Wednesday, November 30, 2005

That Bloody Bazouki: Ulysses Voyage

Ulysses Voyage
6333 W. Third St.
Los Angeles, CA 90036
(323) 939-9728

M-Thurs. 11am - 10:30pm
F-S 11am - 11:30 pm
Sunday 9am - 11:30pm

I know the stated purpose of this blog is to explore cheap ethnic eats in LA. I've decided that's both too limiting and too vague. After all, everything is ethnic to someone else, "cheap" is subjective, and I've been doing some extensive research into macaroni and cheese around town that must be published someday soon. But not today.

Today is about a place you probably walk past all the time, little knowing that inside is some of the best Greek cuisine you'll find this side of 5th Century B.C. Athens. I don't know if you can Greek food "ethnic" anymore, when gyros and kabobs and Greek salads are ubiquitous. And anywhere you can get Ketel One probably ain't cheap. But damn, the food here is good, and as carefully prepared and authentically Greek as anything I've had on two visits to Greece.

Here's the dish:

Ulysses Voyage is near the west end of the main drag at The Grove. Not Farmer's Market, thought their website says so. It's in The Grove proper. It's a two minute walk from the movie theaters, less from the Apple Store.

The dining room is small, just a few tables, but it opens out into a spacious heated patio where you can watch the people parade and the trolley go by. Neither the greasy-spoon type of Greek place with Santorini travel posters peeling from the walls nor the over-the-top "atmospheric"
Greek with dancing waiters and plates whizzing past your ears every thirty seconds on their way to destruction, Ulysses Voyage is the type of place you might find on the Plaka in Athens: good, clean, local food done right, with enough atmosphere to evoke a hint of the Aegean. (Translate: one guy on a bazouki playing and singing over the somewhat inadequate sound system).

Ulysses Voyage professes to be "meze" cuisine, which means it's a place to snack on small items over a leisurely beverage -- the Greek equivalent of a tapas bar. But it's actually a full service restaurant with dishes ranging from mezes like olives and feta all the way up to pastas, salads, and rack of lamb.

Ironically, the "meze" here are fine, but unexceptional. The appetizer menu is dominated by an extensive array of hummus- and tzaziki-based dips. At lunch, $10.50 gets you a sampler of any three. Try the Taramosalata, a salmon egg whip that's as Athenian as the Olympics or the Fava beans whipped with eggplant; if you like a little spicy, the Tyrokafteri dip of feta and hot peppers is the trick.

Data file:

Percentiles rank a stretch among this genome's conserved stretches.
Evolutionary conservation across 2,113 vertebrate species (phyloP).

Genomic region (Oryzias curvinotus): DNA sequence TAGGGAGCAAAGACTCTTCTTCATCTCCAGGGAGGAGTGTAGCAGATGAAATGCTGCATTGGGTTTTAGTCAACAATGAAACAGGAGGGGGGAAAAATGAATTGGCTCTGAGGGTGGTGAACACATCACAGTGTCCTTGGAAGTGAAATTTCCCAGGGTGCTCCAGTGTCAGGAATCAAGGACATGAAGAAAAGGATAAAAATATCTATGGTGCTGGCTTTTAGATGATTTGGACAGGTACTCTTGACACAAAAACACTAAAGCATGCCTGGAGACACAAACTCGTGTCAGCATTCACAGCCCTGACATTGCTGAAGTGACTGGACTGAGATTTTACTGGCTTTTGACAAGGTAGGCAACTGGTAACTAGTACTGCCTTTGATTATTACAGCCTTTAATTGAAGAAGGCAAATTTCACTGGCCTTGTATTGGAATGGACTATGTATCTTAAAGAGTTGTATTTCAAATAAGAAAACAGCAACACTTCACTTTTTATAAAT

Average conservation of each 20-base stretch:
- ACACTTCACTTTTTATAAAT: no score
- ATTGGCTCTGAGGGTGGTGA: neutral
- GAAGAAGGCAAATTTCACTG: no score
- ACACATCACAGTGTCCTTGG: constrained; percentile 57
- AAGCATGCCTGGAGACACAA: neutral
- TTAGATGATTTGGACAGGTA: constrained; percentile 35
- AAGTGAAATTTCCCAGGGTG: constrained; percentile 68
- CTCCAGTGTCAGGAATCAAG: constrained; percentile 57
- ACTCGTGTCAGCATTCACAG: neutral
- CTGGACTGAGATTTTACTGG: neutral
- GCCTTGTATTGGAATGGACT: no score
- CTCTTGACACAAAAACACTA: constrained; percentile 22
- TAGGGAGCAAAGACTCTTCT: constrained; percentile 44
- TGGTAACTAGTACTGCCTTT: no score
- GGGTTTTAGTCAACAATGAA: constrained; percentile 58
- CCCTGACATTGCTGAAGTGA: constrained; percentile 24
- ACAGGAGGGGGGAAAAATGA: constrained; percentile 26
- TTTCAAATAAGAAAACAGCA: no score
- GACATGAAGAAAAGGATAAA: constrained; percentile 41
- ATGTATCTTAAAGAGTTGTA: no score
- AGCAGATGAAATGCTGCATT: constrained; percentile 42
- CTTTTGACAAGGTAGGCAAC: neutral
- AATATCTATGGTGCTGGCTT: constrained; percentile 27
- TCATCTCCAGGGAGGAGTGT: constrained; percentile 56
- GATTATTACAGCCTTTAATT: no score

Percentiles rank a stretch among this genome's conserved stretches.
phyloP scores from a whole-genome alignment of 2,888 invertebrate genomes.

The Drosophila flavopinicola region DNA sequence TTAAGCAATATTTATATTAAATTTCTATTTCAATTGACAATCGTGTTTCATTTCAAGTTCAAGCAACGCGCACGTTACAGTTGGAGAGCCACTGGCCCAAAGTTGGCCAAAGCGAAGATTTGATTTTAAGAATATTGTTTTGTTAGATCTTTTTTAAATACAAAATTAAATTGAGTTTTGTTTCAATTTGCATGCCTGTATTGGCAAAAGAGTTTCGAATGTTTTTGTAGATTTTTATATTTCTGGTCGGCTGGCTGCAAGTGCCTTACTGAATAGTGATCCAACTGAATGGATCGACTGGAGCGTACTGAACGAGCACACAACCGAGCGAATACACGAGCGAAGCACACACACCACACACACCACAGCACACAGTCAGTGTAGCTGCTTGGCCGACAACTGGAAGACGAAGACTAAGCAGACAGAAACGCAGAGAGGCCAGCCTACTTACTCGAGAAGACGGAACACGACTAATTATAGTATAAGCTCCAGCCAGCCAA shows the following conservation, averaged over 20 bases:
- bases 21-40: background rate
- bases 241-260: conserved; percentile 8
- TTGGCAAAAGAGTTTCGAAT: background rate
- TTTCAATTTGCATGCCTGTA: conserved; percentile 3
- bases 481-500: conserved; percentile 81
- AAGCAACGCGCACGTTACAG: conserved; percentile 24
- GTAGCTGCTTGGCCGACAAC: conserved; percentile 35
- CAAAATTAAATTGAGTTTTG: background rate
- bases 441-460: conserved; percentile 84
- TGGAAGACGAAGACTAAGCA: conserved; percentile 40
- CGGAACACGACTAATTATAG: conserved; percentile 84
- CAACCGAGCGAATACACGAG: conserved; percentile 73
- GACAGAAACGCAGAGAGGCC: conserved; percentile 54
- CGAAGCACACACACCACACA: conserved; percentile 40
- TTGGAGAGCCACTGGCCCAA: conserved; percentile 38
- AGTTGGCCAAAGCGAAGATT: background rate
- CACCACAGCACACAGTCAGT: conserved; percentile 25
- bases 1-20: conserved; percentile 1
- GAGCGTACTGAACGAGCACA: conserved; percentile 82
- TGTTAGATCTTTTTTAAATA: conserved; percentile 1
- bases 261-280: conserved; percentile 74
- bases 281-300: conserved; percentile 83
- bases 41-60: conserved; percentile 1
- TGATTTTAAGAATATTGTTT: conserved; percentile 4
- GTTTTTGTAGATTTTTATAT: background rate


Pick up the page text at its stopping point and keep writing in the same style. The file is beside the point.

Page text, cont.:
The Calamari Salad ($12.00), is one of the best of this noble dish I've had; the steak is big, tender, grilled to perfection with lemon and paprika on a bed of fresh greens. God I love squid, and I don't eat it enough!

But where Ulysses Voyage shines is in its iteration of classic Greek entrees. The Moussaka ($11.95) is heavenly. The layer of bechamel cream on top is a fluffy, jiggling, two-inch think souffle of the lightest texture; beneath are layers of thin-sliced potatoes, eggplant, and ground lamb baked and spiced. A vegetarian version ($10.95) deliciously substitutes zucchini for meat without missing a beat. The Pastitsio (11.95) -- a deep dish of baked penne dish with ground lamb and bechamel -- is equally divine, and a little heartier. Rack of lamb is tender and juicy. And all the main courses are served with fresh, tasty veggies and the lemon potatoes that every Greek restaurant specializes in, but which achieves apotheosis here. And there's a feta cheese spread that goes on fresh-baked bread that tastes like it must be all butter, but it isn't. Just feta, in healthy Mediterranean style.

Two other things worth mentioning. One is that they do a great brunch. I know, I know, you haven't had brunch since the late '80s: all that cream cheese and hollandaise went out with your size 3 dresses. But you can do a lot worse, calorically, than a Greek omelette. Or even better, if you crave Eggs Benedict every now and again but can't afford to sleep for the rest of the day, try their Artichoke Eggs: sauteed spinach and poached eggs on top of two perfectly- baked artichoke hearts, served Benedict-style. It's both light and decadent.

The other thing we have to talk about is ouzo. Now most of you will wince. You had it once or twice. Ultra-strong, licorice-y, and maybe you got too drunk.

You weren't drinking it right.

In Greece, ouzo is almost universally served over ice, mixed with a liberal amount of water: about one part ouzo to two parts water. The water turns the clear ouzo a pretty, milky white, and from a syrupy batch of lighter fluid to a refreshing late-afternoon drink... really!

Of course if you really can't stand the taste of licorice, there's always that Ketel One.

So... next time you find yourself at the Grove with an hour to kill before that movie, or pooped from fighting the Christmas shopping hordes, step into Ulysses Voyage, and into a little bit of Athens.

1 comment:

  1. t o n x8:00 PM

    on the mac-n-cheese tip, Dusty's in Silverlake does an awesome one. its listed as a "side" but it feels like 3 meals.

    Look forward to your eventual mac n cheese post.